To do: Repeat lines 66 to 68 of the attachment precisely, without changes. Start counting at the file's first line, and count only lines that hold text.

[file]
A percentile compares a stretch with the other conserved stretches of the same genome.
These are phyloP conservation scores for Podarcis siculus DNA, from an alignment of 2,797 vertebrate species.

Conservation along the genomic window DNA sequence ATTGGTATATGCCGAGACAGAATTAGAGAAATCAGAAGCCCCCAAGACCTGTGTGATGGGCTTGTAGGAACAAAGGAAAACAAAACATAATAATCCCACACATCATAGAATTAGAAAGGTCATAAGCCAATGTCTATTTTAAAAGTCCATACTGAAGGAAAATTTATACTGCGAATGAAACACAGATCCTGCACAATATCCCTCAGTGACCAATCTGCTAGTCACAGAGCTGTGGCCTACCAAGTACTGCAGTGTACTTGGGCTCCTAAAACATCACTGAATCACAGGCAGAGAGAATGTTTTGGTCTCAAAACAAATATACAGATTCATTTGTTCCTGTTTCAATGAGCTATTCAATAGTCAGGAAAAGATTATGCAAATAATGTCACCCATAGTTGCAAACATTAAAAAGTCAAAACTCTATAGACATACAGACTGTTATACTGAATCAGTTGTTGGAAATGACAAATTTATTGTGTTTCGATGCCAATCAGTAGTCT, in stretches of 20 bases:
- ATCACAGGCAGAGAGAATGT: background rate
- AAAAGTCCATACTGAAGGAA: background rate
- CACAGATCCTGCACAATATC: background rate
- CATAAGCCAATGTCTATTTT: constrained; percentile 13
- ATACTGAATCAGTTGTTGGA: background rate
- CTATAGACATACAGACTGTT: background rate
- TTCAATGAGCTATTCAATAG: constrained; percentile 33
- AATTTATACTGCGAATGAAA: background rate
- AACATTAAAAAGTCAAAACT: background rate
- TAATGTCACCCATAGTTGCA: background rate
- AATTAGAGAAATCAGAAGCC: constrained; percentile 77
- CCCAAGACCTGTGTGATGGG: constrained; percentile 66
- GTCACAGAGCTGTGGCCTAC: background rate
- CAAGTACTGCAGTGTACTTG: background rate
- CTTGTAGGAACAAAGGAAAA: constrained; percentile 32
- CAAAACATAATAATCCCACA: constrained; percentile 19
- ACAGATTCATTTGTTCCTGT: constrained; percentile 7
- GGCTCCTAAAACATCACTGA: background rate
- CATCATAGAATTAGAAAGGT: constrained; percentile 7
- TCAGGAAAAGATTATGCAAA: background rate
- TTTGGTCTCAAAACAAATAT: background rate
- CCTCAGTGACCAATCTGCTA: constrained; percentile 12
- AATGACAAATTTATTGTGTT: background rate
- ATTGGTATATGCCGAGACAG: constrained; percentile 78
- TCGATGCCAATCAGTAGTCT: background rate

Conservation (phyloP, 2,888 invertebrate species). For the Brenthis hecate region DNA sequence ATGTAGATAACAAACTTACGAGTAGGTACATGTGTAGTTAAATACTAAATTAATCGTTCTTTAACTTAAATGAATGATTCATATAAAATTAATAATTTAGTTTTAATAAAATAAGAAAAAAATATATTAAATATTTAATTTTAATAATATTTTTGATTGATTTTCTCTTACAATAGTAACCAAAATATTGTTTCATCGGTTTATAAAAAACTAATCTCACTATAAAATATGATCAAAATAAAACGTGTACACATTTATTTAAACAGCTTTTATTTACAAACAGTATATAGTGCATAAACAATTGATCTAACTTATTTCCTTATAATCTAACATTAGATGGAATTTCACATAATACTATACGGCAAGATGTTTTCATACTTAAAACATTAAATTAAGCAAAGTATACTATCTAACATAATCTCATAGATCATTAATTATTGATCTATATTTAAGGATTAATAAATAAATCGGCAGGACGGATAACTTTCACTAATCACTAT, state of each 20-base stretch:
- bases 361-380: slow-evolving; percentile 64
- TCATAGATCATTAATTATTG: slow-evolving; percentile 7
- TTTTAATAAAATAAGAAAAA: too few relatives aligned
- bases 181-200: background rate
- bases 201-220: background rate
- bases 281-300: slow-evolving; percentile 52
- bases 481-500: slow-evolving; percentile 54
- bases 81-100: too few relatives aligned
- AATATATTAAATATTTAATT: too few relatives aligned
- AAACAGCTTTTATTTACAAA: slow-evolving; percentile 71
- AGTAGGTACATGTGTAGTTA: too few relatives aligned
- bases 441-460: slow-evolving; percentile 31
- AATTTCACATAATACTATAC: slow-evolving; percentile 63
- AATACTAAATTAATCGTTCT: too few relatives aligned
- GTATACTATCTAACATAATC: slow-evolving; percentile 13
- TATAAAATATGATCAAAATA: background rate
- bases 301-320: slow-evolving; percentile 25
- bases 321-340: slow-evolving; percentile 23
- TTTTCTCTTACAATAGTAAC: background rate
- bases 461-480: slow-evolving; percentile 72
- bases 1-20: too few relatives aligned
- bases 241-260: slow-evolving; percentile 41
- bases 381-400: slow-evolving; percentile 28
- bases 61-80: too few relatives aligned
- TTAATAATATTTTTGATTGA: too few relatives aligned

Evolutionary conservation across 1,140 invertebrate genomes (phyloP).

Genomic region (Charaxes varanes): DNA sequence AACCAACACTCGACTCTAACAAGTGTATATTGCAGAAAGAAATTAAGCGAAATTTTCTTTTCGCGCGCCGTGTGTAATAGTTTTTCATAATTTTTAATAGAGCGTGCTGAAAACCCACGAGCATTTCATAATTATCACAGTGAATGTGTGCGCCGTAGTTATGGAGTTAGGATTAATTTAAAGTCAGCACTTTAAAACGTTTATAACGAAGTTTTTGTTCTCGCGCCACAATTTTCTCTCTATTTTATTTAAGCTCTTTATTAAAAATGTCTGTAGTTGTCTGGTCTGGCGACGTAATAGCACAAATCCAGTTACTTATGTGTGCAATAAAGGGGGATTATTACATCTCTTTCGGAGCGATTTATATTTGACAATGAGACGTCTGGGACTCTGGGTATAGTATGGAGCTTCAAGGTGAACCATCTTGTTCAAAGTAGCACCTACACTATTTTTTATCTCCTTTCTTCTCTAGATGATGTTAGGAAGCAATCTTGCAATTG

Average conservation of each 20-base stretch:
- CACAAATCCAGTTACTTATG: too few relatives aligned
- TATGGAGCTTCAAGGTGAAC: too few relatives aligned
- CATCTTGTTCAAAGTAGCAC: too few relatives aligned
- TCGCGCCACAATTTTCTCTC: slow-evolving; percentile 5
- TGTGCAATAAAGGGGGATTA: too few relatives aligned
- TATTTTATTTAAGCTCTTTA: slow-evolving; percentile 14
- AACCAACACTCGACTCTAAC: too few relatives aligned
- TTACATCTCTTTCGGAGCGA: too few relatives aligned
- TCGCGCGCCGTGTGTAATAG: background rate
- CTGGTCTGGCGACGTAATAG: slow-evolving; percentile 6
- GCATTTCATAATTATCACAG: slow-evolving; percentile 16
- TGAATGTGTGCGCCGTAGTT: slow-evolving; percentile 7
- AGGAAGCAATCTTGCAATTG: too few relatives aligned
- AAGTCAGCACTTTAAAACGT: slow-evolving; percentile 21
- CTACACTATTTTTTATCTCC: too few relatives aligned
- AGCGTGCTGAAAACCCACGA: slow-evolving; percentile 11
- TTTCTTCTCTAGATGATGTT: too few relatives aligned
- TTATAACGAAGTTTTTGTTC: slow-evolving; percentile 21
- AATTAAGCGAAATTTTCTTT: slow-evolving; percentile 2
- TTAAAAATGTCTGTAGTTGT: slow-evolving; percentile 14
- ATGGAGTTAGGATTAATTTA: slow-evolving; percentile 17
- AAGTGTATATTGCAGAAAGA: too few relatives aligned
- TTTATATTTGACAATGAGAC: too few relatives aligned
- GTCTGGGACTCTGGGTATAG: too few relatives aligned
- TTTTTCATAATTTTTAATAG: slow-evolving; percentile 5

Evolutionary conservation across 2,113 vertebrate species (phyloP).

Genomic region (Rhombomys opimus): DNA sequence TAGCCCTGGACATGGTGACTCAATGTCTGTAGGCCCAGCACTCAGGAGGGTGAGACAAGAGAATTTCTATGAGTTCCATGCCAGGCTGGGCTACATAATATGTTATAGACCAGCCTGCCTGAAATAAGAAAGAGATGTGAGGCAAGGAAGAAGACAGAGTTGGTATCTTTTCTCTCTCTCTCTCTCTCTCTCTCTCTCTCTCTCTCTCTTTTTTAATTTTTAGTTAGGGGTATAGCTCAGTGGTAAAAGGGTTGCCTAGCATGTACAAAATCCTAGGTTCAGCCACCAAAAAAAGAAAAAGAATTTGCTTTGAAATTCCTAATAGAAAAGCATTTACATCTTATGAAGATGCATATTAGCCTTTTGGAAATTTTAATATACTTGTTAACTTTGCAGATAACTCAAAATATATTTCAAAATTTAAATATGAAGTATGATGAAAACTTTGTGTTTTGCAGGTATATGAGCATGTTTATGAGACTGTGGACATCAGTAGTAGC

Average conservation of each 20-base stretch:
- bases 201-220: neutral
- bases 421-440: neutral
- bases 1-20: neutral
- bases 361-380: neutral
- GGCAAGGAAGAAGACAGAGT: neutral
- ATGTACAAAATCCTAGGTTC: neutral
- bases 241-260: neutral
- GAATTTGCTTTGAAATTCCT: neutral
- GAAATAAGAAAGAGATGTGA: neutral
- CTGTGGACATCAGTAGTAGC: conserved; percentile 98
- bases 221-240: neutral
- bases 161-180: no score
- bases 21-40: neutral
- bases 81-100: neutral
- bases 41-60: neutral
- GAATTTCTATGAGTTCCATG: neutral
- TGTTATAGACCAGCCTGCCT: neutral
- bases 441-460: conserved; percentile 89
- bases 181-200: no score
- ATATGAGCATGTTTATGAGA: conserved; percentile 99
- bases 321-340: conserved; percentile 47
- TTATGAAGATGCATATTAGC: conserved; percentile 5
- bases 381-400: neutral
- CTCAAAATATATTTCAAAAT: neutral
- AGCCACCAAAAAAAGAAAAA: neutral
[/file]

- TCGCGCGCCGTGTGTAATAG: background rate
- CTGGTCTGGCGACGTAATAG: slow-evolving; percentile 6
- GCATTTCATAATTATCACAG: slow-evolving; percentile 16